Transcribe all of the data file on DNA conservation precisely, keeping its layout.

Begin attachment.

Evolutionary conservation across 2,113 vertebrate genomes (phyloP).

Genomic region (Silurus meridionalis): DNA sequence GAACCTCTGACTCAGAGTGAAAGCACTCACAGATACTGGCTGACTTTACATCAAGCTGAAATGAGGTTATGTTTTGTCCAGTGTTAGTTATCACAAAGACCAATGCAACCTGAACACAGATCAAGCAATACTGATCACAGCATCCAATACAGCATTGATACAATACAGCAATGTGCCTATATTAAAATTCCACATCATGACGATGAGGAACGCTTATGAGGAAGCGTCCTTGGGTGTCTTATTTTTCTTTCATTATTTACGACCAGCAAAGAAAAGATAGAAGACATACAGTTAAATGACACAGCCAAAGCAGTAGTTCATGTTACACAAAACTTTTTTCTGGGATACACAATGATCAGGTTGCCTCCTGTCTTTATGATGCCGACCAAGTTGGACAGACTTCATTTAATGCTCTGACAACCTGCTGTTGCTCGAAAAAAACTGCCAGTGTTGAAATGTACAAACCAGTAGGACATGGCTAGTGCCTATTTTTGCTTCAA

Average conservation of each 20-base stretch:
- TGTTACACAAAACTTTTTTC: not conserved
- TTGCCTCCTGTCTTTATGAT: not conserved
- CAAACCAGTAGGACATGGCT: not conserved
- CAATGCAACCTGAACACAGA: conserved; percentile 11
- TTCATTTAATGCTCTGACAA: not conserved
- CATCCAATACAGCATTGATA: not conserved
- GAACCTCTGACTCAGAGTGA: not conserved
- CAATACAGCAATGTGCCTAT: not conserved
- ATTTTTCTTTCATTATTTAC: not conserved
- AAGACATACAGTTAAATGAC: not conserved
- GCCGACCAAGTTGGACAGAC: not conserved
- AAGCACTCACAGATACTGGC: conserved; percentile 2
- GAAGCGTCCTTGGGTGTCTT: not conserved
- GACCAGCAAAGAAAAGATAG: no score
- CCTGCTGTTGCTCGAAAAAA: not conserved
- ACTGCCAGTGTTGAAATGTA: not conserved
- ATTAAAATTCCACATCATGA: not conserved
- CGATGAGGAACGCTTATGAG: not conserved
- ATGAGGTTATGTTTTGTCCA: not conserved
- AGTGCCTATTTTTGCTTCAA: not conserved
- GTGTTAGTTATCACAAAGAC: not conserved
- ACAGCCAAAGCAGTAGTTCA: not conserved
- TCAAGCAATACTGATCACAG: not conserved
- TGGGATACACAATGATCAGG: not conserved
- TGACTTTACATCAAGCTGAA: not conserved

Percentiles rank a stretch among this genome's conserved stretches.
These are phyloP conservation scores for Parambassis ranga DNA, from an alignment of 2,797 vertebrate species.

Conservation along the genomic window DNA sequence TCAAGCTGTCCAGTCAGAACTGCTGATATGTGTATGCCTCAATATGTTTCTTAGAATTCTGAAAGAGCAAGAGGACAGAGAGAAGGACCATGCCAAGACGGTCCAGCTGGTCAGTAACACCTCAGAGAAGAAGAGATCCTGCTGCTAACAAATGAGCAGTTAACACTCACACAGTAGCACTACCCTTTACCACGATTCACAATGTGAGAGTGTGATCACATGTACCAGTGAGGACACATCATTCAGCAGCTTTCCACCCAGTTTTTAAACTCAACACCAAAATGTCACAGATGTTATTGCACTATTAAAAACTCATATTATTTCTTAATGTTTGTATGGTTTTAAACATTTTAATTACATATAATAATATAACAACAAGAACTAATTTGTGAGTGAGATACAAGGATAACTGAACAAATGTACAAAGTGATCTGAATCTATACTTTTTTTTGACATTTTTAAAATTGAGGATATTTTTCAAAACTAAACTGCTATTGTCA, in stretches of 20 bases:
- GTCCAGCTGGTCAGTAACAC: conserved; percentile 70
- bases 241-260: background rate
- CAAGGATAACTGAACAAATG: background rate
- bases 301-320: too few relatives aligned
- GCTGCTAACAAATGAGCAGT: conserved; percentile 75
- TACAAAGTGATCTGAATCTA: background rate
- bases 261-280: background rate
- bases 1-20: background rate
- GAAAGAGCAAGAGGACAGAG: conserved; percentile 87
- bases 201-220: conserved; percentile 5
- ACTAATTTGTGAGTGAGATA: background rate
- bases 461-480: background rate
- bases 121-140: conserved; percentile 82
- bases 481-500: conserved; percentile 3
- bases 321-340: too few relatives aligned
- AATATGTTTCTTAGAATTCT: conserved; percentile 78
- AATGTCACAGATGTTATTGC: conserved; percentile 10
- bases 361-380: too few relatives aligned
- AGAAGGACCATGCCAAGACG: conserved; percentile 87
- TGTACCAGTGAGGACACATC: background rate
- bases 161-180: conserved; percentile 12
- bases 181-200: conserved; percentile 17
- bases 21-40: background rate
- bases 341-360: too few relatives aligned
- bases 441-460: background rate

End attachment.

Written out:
Evolutionary conservation across 2,113 vertebrate genomes (phyloP).

Genomic region (Silurus meridionalis): DNA sequence GAACCTCTGACTCAGAGTGAAAGCACTCACAGATACTGGCTGACTTTACATCAAGCTGAAATGAGGTTATGTTTTGTCCAGTGTTAGTTATCACAAAGACCAATGCAACCTGAACACAGATCAAGCAATACTGATCACAGCATCCAATACAGCATTGATACAATACAGCAATGTGCCTATATTAAAATTCCACATCATGACGATGAGGAACGCTTATGAGGAAGCGTCCTTGGGTGTCTTATTTTTCTTTCATTATTTACGACCAGCAAAGAAAAGATAGAAGACATACAGTTAAATGACACAGCCAAAGCAGTAGTTCATGTTACACAAAACTTTTTTCTGGGATACACAATGATCAGGTTGCCTCCTGTCTTTATGATGCCGACCAAGTTGGACAGACTTCATTTAATGCTCTGACAACCTGCTGTTGCTCGAAAAAAACTGCCAGTGTTGAAATGTACAAACCAGTAGGACATGGCTAGTGCCTATTTTTGCTTCAA

Average conservation of each 20-base stretch:
- TGTTACACAAAACTTTTTTC: not conserved
- TTGCCTCCTGTCTTTATGAT: not conserved
- CAAACCAGTAGGACATGGCT: not conserved
- CAATGCAACCTGAACACAGA: conserved; percentile 11
- TTCATTTAATGCTCTGACAA: not conserved
- CATCCAATACAGCATTGATA: not conserved
- GAACCTCTGACTCAGAGTGA: not conserved
- CAATACAGCAATGTGCCTAT: not conserved
- ATTTTTCTTTCATTATTTAC: not conserved
- AAGACATACAGTTAAATGAC: not conserved
- GCCGACCAAGTTGGACAGAC: not conserved
- AAGCACTCACAGATACTGGC: conserved; percentile 2
- GAAGCGTCCTTGGGTGTCTT: not conserved
- GACCAGCAAAGAAAAGATAG: no score
- CCTGCTGTTGCTCGAAAAAA: not conserved
- ACTGCCAGTGTTGAAATGTA: not conserved
- ATTAAAATTCCACATCATGA: not conserved
- CGATGAGGAACGCTTATGAG: not conserved
- ATGAGGTTATGTTTTGTCCA: not conserved
- AGTGCCTATTTTTGCTTCAA: not conserved
- GTGTTAGTTATCACAAAGAC: not conserved
- ACAGCCAAAGCAGTAGTTCA: not conserved
- TCAAGCAATACTGATCACAG: not conserved
- TGGGATACACAATGATCAGG: not conserved
- TGACTTTACATCAAGCTGAA: not conserved

Percentiles rank a stretch among this genome's conserved stretches.
These are phyloP conservation scores for Parambassis ranga DNA, from an alignment of 2,797 vertebrate species.

Conservation along the genomic window DNA sequence TCAAGCTGTCCAGTCAGAACTGCTGATATGTGTATGCCTCAATATGTTTCTTAGAATTCTGAAAGAGCAAGAGGACAGAGAGAAGGACCATGCCAAGACGGTCCAGCTGGTCAGTAACACCTCAGAGAAGAAGAGATCCTGCTGCTAACAAATGAGCAGTTAACACTCACACAGTAGCACTACCCTTTACCACGATTCACAATGTGAGAGTGTGATCACATGTACCAGTGAGGACACATCATTCAGCAGCTTTCCACCCAGTTTTTAAACTCAACACCAAAATGTCACAGATGTTATTGCACTATTAAAAACTCATATTATTTCTTAATGTTTGTATGGTTTTAAACATTTTAATTACATATAATAATATAACAACAAGAACTAATTTGTGAGTGAGATACAAGGATAACTGAACAAATGTACAAAGTGATCTGAATCTATACTTTTTTTTGACATTTTTAAAATTGAGGATATTTTTCAAAACTAAACTGCTATTGTCA, in stretches of 20 bases:
- GTCCAGCTGGTCAGTAACAC: conserved; percentile 70
- bases 241-260: background rate
- CAAGGATAACTGAACAAATG: background rate
- bases 301-320: too few relatives aligned
- GCTGCTAACAAATGAGCAGT: conserved; percentile 75
- TACAAAGTGATCTGAATCTA: background rate
- bases 261-280: background rate
- bases 1-20: background rate
- GAAAGAGCAAGAGGACAGAG: conserved; percentile 87
- bases 201-220: conserved; percentile 5
- ACTAATTTGTGAGTGAGATA: background rate
- bases 461-480: background rate
- bases 121-140: conserved; percentile 82
- bases 481-500: conserved; percentile 3
- bases 321-340: too few relatives aligned
- AATATGTTTCTTAGAATTCT: conserved; percentile 78
- AATGTCACAGATGTTATTGC: conserved; percentile 10
- bases 361-380: too few relatives aligned
- AGAAGGACCATGCCAAGACG: conserved; percentile 87
- TGTACCAGTGAGGACACATC: background rate
- bases 161-180: conserved; percentile 12
- bases 181-200: conserved; percentile 17
- bases 21-40: background rate
- bases 341-360: too few relatives aligned
- bases 441-460: background rate